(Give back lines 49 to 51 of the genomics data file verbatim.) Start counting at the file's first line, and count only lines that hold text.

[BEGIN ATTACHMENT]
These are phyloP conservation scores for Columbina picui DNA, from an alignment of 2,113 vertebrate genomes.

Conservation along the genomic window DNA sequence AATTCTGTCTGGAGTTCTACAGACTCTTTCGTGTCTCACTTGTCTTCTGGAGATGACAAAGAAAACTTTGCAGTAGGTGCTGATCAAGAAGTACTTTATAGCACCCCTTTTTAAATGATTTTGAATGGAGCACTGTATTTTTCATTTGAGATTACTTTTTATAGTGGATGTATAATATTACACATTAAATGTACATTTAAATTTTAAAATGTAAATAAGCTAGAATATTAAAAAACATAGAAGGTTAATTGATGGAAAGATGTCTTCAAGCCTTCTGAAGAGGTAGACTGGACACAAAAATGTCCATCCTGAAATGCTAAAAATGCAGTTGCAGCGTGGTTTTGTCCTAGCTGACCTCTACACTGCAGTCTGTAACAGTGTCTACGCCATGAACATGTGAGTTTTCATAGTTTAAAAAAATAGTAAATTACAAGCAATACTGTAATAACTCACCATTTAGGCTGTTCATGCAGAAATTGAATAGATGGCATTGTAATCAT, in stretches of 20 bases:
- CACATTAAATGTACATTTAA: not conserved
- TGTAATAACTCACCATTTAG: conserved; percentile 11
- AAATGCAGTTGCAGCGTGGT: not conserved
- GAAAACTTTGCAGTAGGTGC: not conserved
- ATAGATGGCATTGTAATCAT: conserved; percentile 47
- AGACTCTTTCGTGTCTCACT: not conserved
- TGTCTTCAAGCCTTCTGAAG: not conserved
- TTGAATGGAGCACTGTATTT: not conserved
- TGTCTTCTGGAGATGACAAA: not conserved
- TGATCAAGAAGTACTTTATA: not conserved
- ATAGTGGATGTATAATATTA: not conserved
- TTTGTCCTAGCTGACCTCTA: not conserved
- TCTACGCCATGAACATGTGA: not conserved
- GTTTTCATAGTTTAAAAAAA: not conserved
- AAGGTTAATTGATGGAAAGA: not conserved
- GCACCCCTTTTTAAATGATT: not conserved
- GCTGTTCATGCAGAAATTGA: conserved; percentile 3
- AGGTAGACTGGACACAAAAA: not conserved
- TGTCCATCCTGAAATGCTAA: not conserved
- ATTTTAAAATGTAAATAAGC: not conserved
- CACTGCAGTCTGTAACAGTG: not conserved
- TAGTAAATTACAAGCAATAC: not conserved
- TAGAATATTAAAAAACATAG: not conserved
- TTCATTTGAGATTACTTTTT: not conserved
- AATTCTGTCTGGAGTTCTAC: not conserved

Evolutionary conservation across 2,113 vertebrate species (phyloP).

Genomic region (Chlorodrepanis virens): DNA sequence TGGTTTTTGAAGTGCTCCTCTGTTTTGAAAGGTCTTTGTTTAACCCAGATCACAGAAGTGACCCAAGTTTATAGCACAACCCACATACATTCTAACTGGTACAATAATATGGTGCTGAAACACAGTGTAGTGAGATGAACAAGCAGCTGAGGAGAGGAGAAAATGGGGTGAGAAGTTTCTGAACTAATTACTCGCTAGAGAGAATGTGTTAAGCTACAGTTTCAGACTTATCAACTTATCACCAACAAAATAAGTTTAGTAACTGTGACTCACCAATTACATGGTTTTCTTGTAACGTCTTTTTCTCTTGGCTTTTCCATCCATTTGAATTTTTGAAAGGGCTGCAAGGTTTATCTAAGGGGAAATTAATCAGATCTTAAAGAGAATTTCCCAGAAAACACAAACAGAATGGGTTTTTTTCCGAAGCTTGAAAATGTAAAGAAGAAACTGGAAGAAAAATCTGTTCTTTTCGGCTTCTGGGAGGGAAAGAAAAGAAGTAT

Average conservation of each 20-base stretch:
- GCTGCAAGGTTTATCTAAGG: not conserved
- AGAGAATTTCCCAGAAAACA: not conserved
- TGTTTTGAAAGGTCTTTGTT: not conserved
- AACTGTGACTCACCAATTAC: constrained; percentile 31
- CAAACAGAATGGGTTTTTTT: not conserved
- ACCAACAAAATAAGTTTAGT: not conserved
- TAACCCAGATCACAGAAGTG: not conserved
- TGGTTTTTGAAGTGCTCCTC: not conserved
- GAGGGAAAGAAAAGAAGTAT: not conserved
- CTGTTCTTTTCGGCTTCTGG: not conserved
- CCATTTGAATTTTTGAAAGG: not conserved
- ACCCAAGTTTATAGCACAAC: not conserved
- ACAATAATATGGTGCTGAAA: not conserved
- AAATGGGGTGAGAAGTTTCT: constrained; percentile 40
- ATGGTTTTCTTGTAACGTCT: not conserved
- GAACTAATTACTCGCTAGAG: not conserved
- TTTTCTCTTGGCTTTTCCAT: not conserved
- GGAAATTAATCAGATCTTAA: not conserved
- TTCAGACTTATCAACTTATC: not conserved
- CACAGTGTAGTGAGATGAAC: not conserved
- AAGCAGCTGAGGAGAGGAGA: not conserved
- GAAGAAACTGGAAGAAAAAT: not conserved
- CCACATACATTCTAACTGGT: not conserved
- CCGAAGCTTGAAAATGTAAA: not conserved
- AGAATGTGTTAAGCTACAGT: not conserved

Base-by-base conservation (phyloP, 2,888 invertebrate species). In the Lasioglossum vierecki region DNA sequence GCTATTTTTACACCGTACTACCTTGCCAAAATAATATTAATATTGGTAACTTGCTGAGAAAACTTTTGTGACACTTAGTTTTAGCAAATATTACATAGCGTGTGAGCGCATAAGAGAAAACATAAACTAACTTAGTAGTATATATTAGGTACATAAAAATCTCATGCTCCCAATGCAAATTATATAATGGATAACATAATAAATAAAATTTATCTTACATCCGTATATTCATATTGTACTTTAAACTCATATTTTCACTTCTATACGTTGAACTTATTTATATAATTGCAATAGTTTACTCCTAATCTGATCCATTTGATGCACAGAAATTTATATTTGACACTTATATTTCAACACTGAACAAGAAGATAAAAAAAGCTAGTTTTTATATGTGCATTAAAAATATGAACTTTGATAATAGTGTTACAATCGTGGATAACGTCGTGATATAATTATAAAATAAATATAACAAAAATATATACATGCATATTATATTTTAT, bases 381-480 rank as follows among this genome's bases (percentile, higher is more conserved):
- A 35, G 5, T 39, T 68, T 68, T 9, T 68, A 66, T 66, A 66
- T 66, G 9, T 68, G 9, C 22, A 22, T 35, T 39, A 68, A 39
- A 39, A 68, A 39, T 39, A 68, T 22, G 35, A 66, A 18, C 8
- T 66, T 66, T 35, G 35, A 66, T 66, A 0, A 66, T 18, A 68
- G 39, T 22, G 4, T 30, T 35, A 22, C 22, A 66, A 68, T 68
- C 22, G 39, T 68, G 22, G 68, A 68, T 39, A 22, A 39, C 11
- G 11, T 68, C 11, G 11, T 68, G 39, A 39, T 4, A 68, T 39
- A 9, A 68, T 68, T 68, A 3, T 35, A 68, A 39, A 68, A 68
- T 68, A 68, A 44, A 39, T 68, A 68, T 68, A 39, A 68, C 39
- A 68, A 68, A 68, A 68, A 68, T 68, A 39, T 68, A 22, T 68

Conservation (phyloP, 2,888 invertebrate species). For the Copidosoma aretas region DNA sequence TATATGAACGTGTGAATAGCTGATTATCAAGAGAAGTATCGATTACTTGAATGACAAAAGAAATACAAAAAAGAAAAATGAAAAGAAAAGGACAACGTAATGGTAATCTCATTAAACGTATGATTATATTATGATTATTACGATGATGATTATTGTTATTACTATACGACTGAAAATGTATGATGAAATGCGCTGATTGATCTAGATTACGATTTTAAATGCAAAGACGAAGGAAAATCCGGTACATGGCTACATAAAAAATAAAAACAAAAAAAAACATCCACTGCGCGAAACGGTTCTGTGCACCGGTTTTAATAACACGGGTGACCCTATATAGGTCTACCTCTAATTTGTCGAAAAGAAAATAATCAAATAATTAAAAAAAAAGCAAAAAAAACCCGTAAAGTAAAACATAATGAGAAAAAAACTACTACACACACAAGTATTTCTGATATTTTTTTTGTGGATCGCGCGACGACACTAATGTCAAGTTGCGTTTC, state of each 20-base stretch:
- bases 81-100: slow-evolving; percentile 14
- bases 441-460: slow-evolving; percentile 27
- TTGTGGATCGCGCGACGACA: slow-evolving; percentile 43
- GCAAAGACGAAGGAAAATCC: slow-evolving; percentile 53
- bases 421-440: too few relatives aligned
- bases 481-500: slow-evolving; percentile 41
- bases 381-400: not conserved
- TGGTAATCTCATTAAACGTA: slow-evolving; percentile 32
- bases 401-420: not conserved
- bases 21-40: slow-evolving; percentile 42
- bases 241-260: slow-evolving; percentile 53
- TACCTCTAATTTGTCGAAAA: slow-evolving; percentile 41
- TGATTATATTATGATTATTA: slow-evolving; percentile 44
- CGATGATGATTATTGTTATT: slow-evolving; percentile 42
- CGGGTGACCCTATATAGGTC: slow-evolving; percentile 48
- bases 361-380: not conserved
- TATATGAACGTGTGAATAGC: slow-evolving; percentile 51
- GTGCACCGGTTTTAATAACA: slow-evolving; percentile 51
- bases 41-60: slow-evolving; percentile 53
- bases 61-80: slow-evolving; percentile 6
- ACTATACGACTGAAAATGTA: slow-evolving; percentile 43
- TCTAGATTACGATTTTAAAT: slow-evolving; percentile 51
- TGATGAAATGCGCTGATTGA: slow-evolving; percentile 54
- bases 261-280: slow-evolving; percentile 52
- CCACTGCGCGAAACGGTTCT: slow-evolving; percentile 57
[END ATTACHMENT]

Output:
- TTCAGACTTATCAACTTATC: not conserved
- CACAGTGTAGTGAGATGAAC: not conserved
- AAGCAGCTGAGGAGAGGAGA: not conserved